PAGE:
Go Daddy CEO Bob Parsons has a message for those outraged by a four-minute video of an elephant hunt in Zimbabwe on his Go Daddy video site. More Video Watch: Hunter Illegally Kills Bear Using Pastries Watch: Nat Geo: Leopard Queen Watch: Hole Rips in Roof of Plane"I think if you had all the facts and you knew exactly what was going on and the difference it makes in these people's lives there," he told ABC News Radio, "you'd feel completely different." Parsons has said he participated in the hunt because the elephants were a nuisance destroying crops the local...
  • GoDaddy.com CEO Under Fire for Posting Video of Elephant Hunt in Zimbabwe

    03/31/2011 5:36:22 PM PDT · by mewykwistmas · 21 replies
    foxnews.com ^ | 3/31/2011 | foxnews.com
    “So be it, I'm not ashamed of what I did... All these people that are complaining that this shouldn't happen, that these people who are starving to death otherwise shouldn't eat these elephants, you probably see them driving through at McDonald cutting a steak. These people (in Zimbabwe) don't have that option,” he told the station by phone. Conflict with humans is the biggest threat to the African elephant, according to the World Wildlife Fund. "As the elephants continue to raid crop fields, farmers are being killed while trying to defend their fields and elephants are becoming the source of...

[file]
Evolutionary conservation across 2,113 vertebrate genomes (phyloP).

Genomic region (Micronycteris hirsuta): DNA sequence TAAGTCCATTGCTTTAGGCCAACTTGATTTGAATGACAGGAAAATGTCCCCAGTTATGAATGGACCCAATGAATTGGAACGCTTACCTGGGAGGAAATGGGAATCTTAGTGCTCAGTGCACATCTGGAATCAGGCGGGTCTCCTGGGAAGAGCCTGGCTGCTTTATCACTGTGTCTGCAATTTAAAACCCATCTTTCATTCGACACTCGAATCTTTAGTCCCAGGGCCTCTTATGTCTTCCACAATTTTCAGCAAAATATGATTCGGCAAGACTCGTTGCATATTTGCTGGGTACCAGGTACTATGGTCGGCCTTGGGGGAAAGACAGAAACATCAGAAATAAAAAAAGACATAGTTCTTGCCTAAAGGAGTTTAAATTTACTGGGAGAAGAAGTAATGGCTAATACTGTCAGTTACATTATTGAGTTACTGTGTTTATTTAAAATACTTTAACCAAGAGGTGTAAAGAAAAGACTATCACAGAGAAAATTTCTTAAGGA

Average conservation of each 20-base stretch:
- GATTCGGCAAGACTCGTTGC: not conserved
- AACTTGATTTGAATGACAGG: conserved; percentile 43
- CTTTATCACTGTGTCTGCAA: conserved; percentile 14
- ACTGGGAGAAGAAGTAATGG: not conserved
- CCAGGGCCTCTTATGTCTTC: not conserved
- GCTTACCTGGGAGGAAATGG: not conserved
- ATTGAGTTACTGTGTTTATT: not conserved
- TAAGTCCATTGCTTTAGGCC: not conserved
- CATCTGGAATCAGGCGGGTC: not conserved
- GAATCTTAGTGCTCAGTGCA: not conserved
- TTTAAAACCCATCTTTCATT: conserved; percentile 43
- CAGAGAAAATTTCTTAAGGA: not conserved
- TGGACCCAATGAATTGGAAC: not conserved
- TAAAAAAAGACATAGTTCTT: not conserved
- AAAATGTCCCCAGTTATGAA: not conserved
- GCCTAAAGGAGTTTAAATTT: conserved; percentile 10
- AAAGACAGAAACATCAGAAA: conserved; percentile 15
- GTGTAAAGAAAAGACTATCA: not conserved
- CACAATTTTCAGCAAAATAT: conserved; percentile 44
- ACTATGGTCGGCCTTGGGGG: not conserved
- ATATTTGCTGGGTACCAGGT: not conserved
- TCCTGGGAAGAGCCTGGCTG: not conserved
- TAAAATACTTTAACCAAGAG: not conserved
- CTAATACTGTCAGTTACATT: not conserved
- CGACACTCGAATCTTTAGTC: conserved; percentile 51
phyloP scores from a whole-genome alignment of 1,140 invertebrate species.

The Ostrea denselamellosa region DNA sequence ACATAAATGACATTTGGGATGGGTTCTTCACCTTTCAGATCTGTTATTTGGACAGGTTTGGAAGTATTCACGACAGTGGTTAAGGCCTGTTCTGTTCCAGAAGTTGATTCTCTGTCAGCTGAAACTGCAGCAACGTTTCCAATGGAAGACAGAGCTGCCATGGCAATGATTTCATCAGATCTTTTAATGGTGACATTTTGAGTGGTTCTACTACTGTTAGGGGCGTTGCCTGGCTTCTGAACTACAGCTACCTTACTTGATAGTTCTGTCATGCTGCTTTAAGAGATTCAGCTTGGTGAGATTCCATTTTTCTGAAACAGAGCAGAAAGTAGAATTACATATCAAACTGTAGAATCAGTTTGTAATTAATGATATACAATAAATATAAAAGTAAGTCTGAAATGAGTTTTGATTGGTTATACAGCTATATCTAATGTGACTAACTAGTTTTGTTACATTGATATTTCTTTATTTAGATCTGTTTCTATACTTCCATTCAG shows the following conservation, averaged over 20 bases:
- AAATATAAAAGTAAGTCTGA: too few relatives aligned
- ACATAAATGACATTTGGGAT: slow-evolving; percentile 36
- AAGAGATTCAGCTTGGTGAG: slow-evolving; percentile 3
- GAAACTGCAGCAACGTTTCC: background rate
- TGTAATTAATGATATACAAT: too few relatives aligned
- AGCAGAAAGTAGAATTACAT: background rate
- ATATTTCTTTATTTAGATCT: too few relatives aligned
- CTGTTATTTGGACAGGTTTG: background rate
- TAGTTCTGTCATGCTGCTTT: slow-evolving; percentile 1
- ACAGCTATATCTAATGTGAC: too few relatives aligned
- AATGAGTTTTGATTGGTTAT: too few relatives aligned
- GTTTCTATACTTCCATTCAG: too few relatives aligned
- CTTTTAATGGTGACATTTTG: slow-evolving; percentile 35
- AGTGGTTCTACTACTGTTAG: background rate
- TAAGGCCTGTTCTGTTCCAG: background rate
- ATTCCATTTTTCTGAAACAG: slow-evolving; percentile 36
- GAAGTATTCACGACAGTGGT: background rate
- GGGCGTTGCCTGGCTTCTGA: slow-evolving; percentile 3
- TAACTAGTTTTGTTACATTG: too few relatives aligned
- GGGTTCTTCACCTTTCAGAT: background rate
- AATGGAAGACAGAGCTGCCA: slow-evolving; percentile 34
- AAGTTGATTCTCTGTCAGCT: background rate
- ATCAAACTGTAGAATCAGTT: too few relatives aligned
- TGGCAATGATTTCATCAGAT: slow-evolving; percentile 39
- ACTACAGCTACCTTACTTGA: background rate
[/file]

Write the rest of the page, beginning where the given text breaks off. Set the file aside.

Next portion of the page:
• Obama, Elephants, and Fathers

    01/28/2011 6:17:20 PM PST · by mbeaven · 2 replies
    http://considerandhearme.wordpress.com ^ | 01/26/2011 | considerandhearme
    "Schools don’t need more money, they need more parents." http://considerandhearme.wordpress.com/2011/01/26/obama-elephants-and-fathers/
  • Did the ancient Egyptians know of pygmy mammoths? Well, there is that tomb painting.

    01/20/2011 6:38:56 AM PST · by Palter · 31 replies
    Tetrapod Zoology ^ | 19 Jan 2011 | Darren Naish
    One of the things that came up in the many comments appended to the article on Bob's painting of extinct Maltese animals was the famous Egyptian tomb painting of the 'pygmy mammoth'. You're likely already familiar with this (now well known) case: here's the image, as it appears on the beautifully decorated tomb wall of Rekhmire, 'Governor of the Town' of Thebes, and vizier of Egypt during the reigns of Tuthmose III and Amenhotep II (c. 1479 to 1401 BCE) during the XVIII dynasty... In 1994, Baruch Rosen published a brief article in Nature in which he drew attention to...
  • African elephant is two species, researchers say

    12/21/2010 6:00:58 PM PST · by decimon · 14 replies
    BBC ^ | December 21, 2010 | Richard Black
    Genetic researchers may have resolved a long-standing dispute by proving there are two species of African elephant.Savannah and forest elephants have been separated for at least three million years, they say, and are as distinct from each other as Asian elephants are from the extinct woolly mammoth. The researchers also made what they say are the first sequences of nuclear DNA from the extinct American mastodon. > "The divergence of the two species took place around the time of the divergence of the Asian elephant and woolly mammoths," said Michi Hofreiter, a specialist in ancient DNA at the UK's York...